The 20th Century saw major changes in how we move about in our cities and towns. With the boom of the automobile, vast stretches of land became high-speed corridors with one goal: to move people from point A to point B in the least amount of time possible. Unfortunately, this singularity of focus for our highways allowed them to cut through cities and towns with little regard for their local impacts. Across the country (and world) people are now faced with the task of retrofitting roads to be more sensitive to their context and the many effects transportation has on our lives.
Michigan’s Department of Transportation has been showing some real progress in understanding this potential over the last decade. They seem more open to transportation alternatives and strategic planning, acknowledging that transportation plans don’t exist in a silo—their decisions affect quality of life, should consider more than just cars, and have a significant impact on economic and community development. We want to encourage them to stay on this strategic path.
MDOT has been in the news recently for a couple of plans related to highways. One, which was approved as part of SEMCOG’s 2040 Regional Transportation Plan for Southeast Michigan states that its goal is to “make our communities more desirable, protect our environment, and improve Southeast Michigan’s quality of life.” (Unfortunately, it includes some elements that we think will have the opposite effect, but more on that elsewhere. We still applaud the goal.) In addition, there is the more exciting and creative idea MDOT has been kicking around to turn I-375 in downtown Detroit into a pedestrian-friendly boulevard. Gadzooks, we love it!
So, in an effort to encourage their—and your—creative juices to flow, we’re running a transportation series on how to make roads that must serve the purpose of moving people and goods through communities (state trunk lines and highways) simultaneously work better for the communities they bisect. We’ll be featuring projects from around the world where creative transportation solutions truly harnessed the power of transportation to support healthier communities.
The projects in this series all bring something to the table, whether in advocacy, strategy, or design. We hope this series will serve as a reference catalog for people participating in their communities’ futures when addressing road and transportation planning projects.
A list of project posts:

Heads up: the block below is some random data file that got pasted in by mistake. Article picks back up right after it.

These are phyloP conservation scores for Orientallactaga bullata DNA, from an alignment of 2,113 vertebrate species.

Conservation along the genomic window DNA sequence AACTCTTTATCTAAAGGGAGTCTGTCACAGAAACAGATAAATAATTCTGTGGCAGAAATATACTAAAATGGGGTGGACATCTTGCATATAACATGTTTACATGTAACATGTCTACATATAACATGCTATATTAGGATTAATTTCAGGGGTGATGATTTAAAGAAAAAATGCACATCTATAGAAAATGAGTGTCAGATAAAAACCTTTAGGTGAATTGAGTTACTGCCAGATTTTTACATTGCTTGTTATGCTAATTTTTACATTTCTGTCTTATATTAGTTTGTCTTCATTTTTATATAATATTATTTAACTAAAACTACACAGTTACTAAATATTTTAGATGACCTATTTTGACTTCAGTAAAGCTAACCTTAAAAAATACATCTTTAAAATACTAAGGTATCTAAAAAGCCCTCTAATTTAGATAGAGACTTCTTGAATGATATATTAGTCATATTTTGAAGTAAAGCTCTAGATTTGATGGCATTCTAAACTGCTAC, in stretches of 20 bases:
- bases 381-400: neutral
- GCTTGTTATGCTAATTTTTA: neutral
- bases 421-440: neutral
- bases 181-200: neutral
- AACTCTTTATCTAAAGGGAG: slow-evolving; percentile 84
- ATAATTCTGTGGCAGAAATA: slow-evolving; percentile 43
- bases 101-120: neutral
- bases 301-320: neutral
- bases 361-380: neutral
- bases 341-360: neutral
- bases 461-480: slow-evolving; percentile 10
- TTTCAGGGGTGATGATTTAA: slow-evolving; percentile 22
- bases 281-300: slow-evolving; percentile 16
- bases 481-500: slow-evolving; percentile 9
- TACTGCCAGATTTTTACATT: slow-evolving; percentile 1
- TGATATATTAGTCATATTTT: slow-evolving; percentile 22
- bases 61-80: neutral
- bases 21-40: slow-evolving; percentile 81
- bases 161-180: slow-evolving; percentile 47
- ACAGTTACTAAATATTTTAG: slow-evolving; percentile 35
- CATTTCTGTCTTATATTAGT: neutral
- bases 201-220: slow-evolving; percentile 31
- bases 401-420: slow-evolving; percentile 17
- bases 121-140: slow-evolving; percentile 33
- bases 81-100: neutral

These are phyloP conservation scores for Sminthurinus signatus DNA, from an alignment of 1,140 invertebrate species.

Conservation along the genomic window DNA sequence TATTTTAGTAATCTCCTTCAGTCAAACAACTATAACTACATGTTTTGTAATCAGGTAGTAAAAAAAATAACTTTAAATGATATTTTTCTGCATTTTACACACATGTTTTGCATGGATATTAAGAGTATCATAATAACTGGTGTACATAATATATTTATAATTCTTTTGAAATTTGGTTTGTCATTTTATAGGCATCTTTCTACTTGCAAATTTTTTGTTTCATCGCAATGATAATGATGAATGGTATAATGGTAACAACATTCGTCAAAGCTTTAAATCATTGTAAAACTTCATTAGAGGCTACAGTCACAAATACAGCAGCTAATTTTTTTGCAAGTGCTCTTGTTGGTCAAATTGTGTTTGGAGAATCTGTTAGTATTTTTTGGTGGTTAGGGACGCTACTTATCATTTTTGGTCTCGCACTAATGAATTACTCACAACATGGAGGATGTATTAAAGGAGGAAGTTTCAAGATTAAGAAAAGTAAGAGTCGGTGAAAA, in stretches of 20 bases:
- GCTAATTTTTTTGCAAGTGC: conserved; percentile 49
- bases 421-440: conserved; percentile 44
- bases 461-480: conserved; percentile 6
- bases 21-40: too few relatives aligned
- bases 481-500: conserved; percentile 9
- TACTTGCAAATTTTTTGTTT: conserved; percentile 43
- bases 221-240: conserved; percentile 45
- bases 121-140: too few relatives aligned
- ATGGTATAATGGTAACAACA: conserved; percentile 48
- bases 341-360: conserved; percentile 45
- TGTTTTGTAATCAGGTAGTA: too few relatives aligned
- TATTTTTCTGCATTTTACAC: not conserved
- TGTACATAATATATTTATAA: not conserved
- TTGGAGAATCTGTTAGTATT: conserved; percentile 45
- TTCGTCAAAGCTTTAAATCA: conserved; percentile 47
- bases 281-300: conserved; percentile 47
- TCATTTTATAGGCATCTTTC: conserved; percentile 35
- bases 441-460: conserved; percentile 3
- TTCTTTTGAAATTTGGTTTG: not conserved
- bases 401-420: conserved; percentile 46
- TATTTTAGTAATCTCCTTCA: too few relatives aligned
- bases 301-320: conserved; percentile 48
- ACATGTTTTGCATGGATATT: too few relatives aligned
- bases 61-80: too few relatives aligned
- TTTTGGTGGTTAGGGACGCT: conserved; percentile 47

The conversion of the Pompidou Expressway to an auto-free zone will provide Parisians with a public waterfront park to enjoy their city.
The addition of a diamond interchange and a multi-use trail in Perham, Minnesota have contributed to the health of its downtown.
Residents stood up for what they wanted in their communities, and got it – a 37-acre waterfront park.
Covering Route 29 with a tunnel and placing a riverfront park on top kept cars moving while providing residents with a connection to the Delaware River.
Streetscape enhancements provided through funding partnerships brought new life to Heppner’s downtown.
The elevated freeway became a lovely, pedestrian friendly, landscaped at-grade boulevard, and the surrounding areas were rejuvenated.
Downsizing Chattanooga’s Riverfront Parkway sparked waterfront development and a vibrant downtown.
The use of roundabouts instead of traditional intersections provides many benefits to residents, and Carmel, Indiana shows us how it’s done.
Making the McKinley Boulevard out of the Park East Freeway was a smart land use.
A linear community along Evergreen Way hopes to provide a more connected lifestyle.
The construction of a retail district on a freeway overpass provides connectivity and economic growth opportunities for Columbus.
Seoul reclaimed its main waterway and its history by destroying a major freeway and constructing a public space that weaves through the city.
The town of Sisters, Oregon used simple solutions to address their traffic issues.
The redesign of Raymond Avenue through Poughkeepsie, New York created a safer corridor.
The Embarcadero boulevard is the face of San Francisco’s Bay area.
The town of Bridgeport has a rightsized Main Street after a community engaging planning process.
The Big Dig project in Boston moved the freeway underground and opened up prime real estate for development and public spaces.
Downsizing of the East Boulevard in Charlotte provided a healthier balance for pedestrian and vehicular traffic.
The proposed Opportunity Corridor sparks debate in the neighborhoods it travels through.
St. Louis’ upcoming Park Over the Highway works for some, not for others.
Oklahoma City residents seek a solution for Interstate 40 in which pedestrians are given the same consideration as motorists.
The plan for the South County Connector sparks debate in a city shifting towards multi-modal transit.
Hamburg’s Route 62 redesign sparked a renaissance for the downtown area.
The planned Zoo Interchange outside Milwaukee causes debates around the social implications of the construction.
The I-195 relocation project opened up the potential for new life in its stead.
Maine’s highway debate focuses on the notion that low cost transportation is key to a strong economy – but at what cost?
The options for the future of the Gardiner Expressway are being considered as its repair begins.
The City of Rochester recently secured funding to convert its sunken freeway into a complete street.
The plan for Interstate Highway 35 must move forward, and maybe down.
The future of the Claiborne Expressway and the neighborhoods it drives through will be decided soon – will New Orleans move towards a sustainable, multi-modal system?